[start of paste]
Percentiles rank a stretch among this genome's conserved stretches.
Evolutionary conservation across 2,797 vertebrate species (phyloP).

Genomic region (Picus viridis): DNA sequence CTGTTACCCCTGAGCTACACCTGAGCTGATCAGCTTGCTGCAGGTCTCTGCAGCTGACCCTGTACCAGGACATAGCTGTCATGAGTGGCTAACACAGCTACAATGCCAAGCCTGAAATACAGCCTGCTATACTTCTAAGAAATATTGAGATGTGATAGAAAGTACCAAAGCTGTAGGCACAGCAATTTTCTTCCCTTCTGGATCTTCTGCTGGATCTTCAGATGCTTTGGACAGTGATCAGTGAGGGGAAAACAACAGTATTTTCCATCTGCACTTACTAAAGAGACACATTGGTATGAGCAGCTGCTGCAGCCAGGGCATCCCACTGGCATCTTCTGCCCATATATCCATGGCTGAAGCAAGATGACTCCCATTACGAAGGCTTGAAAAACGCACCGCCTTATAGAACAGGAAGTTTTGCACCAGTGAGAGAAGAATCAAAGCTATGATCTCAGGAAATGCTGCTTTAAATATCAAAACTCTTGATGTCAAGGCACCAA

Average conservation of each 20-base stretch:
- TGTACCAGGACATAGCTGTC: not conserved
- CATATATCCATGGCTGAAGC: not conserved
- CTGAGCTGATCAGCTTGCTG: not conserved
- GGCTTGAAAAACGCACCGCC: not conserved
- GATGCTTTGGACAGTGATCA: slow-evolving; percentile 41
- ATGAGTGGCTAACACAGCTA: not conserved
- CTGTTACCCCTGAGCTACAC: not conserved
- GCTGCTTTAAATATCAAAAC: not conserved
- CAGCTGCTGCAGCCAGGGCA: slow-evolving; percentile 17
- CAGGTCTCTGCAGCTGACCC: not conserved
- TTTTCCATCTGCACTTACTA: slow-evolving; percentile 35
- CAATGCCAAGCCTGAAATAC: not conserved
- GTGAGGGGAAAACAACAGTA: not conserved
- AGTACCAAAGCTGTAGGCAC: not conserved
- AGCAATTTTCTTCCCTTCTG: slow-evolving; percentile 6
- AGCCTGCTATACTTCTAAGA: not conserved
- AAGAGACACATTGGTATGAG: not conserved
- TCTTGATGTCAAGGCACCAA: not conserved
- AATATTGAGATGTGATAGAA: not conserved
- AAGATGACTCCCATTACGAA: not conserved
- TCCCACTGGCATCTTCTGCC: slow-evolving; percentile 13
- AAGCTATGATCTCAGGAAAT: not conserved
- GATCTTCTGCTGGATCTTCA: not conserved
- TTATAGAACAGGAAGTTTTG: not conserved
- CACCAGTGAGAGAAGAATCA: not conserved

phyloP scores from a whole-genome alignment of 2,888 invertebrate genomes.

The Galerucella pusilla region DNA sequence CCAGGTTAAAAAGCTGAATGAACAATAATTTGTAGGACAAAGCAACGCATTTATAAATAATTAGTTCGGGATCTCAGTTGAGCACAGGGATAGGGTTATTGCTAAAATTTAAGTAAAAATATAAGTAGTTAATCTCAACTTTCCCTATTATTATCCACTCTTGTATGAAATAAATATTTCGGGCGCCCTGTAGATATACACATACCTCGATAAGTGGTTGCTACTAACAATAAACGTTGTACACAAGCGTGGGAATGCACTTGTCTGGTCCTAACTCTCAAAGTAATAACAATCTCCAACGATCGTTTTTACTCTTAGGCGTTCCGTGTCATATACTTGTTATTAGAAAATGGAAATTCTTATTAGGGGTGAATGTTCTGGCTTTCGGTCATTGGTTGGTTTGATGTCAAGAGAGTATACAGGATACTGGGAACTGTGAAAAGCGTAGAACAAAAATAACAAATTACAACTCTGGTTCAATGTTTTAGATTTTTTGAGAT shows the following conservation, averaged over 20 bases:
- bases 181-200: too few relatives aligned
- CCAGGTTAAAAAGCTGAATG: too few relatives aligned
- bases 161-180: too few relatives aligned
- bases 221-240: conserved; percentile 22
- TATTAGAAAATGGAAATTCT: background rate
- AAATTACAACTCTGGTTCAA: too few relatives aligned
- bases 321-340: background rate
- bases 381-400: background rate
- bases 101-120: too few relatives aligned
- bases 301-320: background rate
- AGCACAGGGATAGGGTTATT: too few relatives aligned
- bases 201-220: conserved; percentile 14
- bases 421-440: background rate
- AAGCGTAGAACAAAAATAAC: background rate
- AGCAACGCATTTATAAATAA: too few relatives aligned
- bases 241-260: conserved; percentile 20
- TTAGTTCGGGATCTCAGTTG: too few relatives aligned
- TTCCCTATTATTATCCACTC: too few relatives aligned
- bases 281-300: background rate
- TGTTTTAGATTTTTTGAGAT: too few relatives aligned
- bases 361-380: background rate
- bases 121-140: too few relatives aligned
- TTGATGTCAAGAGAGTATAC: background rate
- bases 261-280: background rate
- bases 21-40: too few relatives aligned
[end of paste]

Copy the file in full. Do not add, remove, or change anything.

Percentiles rank a stretch among this genome's conserved stretches.
Evolutionary conservation across 2,797 vertebrate species (phyloP).

Genomic region (Picus viridis): DNA sequence CTGTTACCCCTGAGCTACACCTGAGCTGATCAGCTTGCTGCAGGTCTCTGCAGCTGACCCTGTACCAGGACATAGCTGTCATGAGTGGCTAACACAGCTACAATGCCAAGCCTGAAATACAGCCTGCTATACTTCTAAGAAATATTGAGATGTGATAGAAAGTACCAAAGCTGTAGGCACAGCAATTTTCTTCCCTTCTGGATCTTCTGCTGGATCTTCAGATGCTTTGGACAGTGATCAGTGAGGGGAAAACAACAGTATTTTCCATCTGCACTTACTAAAGAGACACATTGGTATGAGCAGCTGCTGCAGCCAGGGCATCCCACTGGCATCTTCTGCCCATATATCCATGGCTGAAGCAAGATGACTCCCATTACGAAGGCTTGAAAAACGCACCGCCTTATAGAACAGGAAGTTTTGCACCAGTGAGAGAAGAATCAAAGCTATGATCTCAGGAAATGCTGCTTTAAATATCAAAACTCTTGATGTCAAGGCACCAA

Average conservation of each 20-base stretch:
- TGTACCAGGACATAGCTGTC: not conserved
- CATATATCCATGGCTGAAGC: not conserved
- CTGAGCTGATCAGCTTGCTG: not conserved
- GGCTTGAAAAACGCACCGCC: not conserved
- GATGCTTTGGACAGTGATCA: slow-evolving; percentile 41
- ATGAGTGGCTAACACAGCTA: not conserved
- CTGTTACCCCTGAGCTACAC: not conserved
- GCTGCTTTAAATATCAAAAC: not conserved
- CAGCTGCTGCAGCCAGGGCA: slow-evolving; percentile 17
- CAGGTCTCTGCAGCTGACCC: not conserved
- TTTTCCATCTGCACTTACTA: slow-evolving; percentile 35
- CAATGCCAAGCCTGAAATAC: not conserved
- GTGAGGGGAAAACAACAGTA: not conserved
- AGTACCAAAGCTGTAGGCAC: not conserved
- AGCAATTTTCTTCCCTTCTG: slow-evolving; percentile 6
- AGCCTGCTATACTTCTAAGA: not conserved
- AAGAGACACATTGGTATGAG: not conserved
- TCTTGATGTCAAGGCACCAA: not conserved
- AATATTGAGATGTGATAGAA: not conserved
- AAGATGACTCCCATTACGAA: not conserved
- TCCCACTGGCATCTTCTGCC: slow-evolving; percentile 13
- AAGCTATGATCTCAGGAAAT: not conserved
- GATCTTCTGCTGGATCTTCA: not conserved
- TTATAGAACAGGAAGTTTTG: not conserved
- CACCAGTGAGAGAAGAATCA: not conserved

phyloP scores from a whole-genome alignment of 2,888 invertebrate genomes.

The Galerucella pusilla region DNA sequence CCAGGTTAAAAAGCTGAATGAACAATAATTTGTAGGACAAAGCAACGCATTTATAAATAATTAGTTCGGGATCTCAGTTGAGCACAGGGATAGGGTTATTGCTAAAATTTAAGTAAAAATATAAGTAGTTAATCTCAACTTTCCCTATTATTATCCACTCTTGTATGAAATAAATATTTCGGGCGCCCTGTAGATATACACATACCTCGATAAGTGGTTGCTACTAACAATAAACGTTGTACACAAGCGTGGGAATGCACTTGTCTGGTCCTAACTCTCAAAGTAATAACAATCTCCAACGATCGTTTTTACTCTTAGGCGTTCCGTGTCATATACTTGTTATTAGAAAATGGAAATTCTTATTAGGGGTGAATGTTCTGGCTTTCGGTCATTGGTTGGTTTGATGTCAAGAGAGTATACAGGATACTGGGAACTGTGAAAAGCGTAGAACAAAAATAACAAATTACAACTCTGGTTCAATGTTTTAGATTTTTTGAGAT shows the following conservation, averaged over 20 bases:
- bases 181-200: too few relatives aligned
- CCAGGTTAAAAAGCTGAATG: too few relatives aligned
- bases 161-180: too few relatives aligned
- bases 221-240: conserved; percentile 22
- TATTAGAAAATGGAAATTCT: background rate
- AAATTACAACTCTGGTTCAA: too few relatives aligned
- bases 321-340: background rate
- bases 381-400: background rate
- bases 101-120: too few relatives aligned
- bases 301-320: background rate
- AGCACAGGGATAGGGTTATT: too few relatives aligned
- bases 201-220: conserved; percentile 14
- bases 421-440: background rate
- AAGCGTAGAACAAAAATAAC: background rate
- AGCAACGCATTTATAAATAA: too few relatives aligned
- bases 241-260: conserved; percentile 20
- TTAGTTCGGGATCTCAGTTG: too few relatives aligned
- TTCCCTATTATTATCCACTC: too few relatives aligned
- bases 281-300: background rate
- TGTTTTAGATTTTTTGAGAT: too few relatives aligned
- bases 361-380: background rate
- bases 121-140: too few relatives aligned
- TTGATGTCAAGAGAGTATAC: background rate
- bases 261-280: background rate
- bases 21-40: too few relatives aligned